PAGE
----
A monthly newsletter from the office of Dr Mary Kirk
June 2016
Listeria

During the past two years the Listeria bacteria has garnered a great amount of press due to the recall of Blue Bell Ice Cream in 2015 and last month's mass recall of frozen veggies circulated by CRF Frozen Foods.
 
Although food recalls may seem sudden, they tend to be the culmination of years' worth of surveillance. Public health officials map illnesses across the country and watch carefully for patterns in bacterial agents, food sources, distributing companies, and other data. In most cases, pinpointing an exact moment of contamination is very difficult.

May's recall of frozen vegetables was due to an eight person pattern of infection over the last three years with a likely link to a single distributer.1

Scientists first realized that Listeria was linked to food intake in 1981 when an outbreak in Canada was linked to cabbage consumption. Since, other outbreaks have been linked to milk, uncooked soft cheeses, and ready-to-eat meats.2




Listeria is a fairly common bacteria that rarely causes serious infection in humans unless there are preexisting medical conditions. However, it has been known to have devastating effects on pregnancy. Also, during pregnancy a part of the woman's immune system is suppressed to prevent rejection of the baby which also causes an increase in her susceptibility to this infection. 3 A pregnant woman who has acquired the infection is not generally in any mortal danger herself, but Listeria infections in babies are often severe and can be fatal.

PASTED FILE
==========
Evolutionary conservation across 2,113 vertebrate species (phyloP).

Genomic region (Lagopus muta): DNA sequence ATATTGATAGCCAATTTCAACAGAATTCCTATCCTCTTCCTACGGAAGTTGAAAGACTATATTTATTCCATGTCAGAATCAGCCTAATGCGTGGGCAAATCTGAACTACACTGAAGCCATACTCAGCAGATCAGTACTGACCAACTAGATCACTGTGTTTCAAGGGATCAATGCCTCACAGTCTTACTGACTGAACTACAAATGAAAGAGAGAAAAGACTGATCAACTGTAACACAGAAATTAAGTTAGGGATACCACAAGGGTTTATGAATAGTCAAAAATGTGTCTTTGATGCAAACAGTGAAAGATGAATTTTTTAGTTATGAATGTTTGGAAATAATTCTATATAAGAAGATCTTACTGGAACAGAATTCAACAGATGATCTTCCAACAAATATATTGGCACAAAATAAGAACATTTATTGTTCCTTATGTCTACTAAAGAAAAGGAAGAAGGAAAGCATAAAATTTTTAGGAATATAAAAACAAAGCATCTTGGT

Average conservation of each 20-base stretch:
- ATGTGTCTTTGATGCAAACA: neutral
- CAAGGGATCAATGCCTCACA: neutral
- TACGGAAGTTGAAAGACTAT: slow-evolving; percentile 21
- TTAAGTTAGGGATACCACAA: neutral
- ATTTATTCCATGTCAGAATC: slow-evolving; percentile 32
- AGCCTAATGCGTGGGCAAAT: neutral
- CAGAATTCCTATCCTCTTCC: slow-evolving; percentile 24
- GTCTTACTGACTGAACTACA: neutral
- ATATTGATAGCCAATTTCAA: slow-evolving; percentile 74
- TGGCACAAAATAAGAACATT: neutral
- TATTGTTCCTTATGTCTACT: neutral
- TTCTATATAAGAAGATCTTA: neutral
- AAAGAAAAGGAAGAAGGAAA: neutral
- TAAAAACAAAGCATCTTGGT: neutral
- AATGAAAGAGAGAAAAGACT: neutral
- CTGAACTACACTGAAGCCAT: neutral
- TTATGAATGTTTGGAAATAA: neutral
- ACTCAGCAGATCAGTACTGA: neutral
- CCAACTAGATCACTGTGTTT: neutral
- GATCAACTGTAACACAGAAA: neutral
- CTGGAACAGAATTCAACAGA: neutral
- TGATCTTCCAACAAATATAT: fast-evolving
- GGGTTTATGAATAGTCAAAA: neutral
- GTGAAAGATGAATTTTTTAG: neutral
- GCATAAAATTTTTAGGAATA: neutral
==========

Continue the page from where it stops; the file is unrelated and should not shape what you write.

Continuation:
Based on the results of a collaborative study between Stanford University Medical Center and the University of California Berkeley, scientists determined that the placenta does a noteworthy job of protecting the infant from Listeria acquired by the mother, but that if even one bacteria manages to break through its barriers, the placenta then becomes a significant hub for infection.4 In this situation, complications such as preterm labor, miscarriage, stillbirth, or infection of a newborn during the birthing process have been known to occur.

Due to this, physicians recommend that a pregnant woman abstain from raw or undercooked meats completely and only consume pasteurized dairy products. In the past, the FDA advised avoiding all soft cheeses, but has fairly recently changed its position to only recommend abstinence from cheeses made from raw/unpasteurized milk.5 Although ready-to-eat meats have been known to carry Listeria, the risk is extremely low as long as they are properly heated. Patients are generally advised to avoid them only if outbreaks become a problem in their area. A gestating mother needs a varied nutrient-rich diet to sustain a pregnancy. Avoiding too many food items is far riskier than the chance of infection.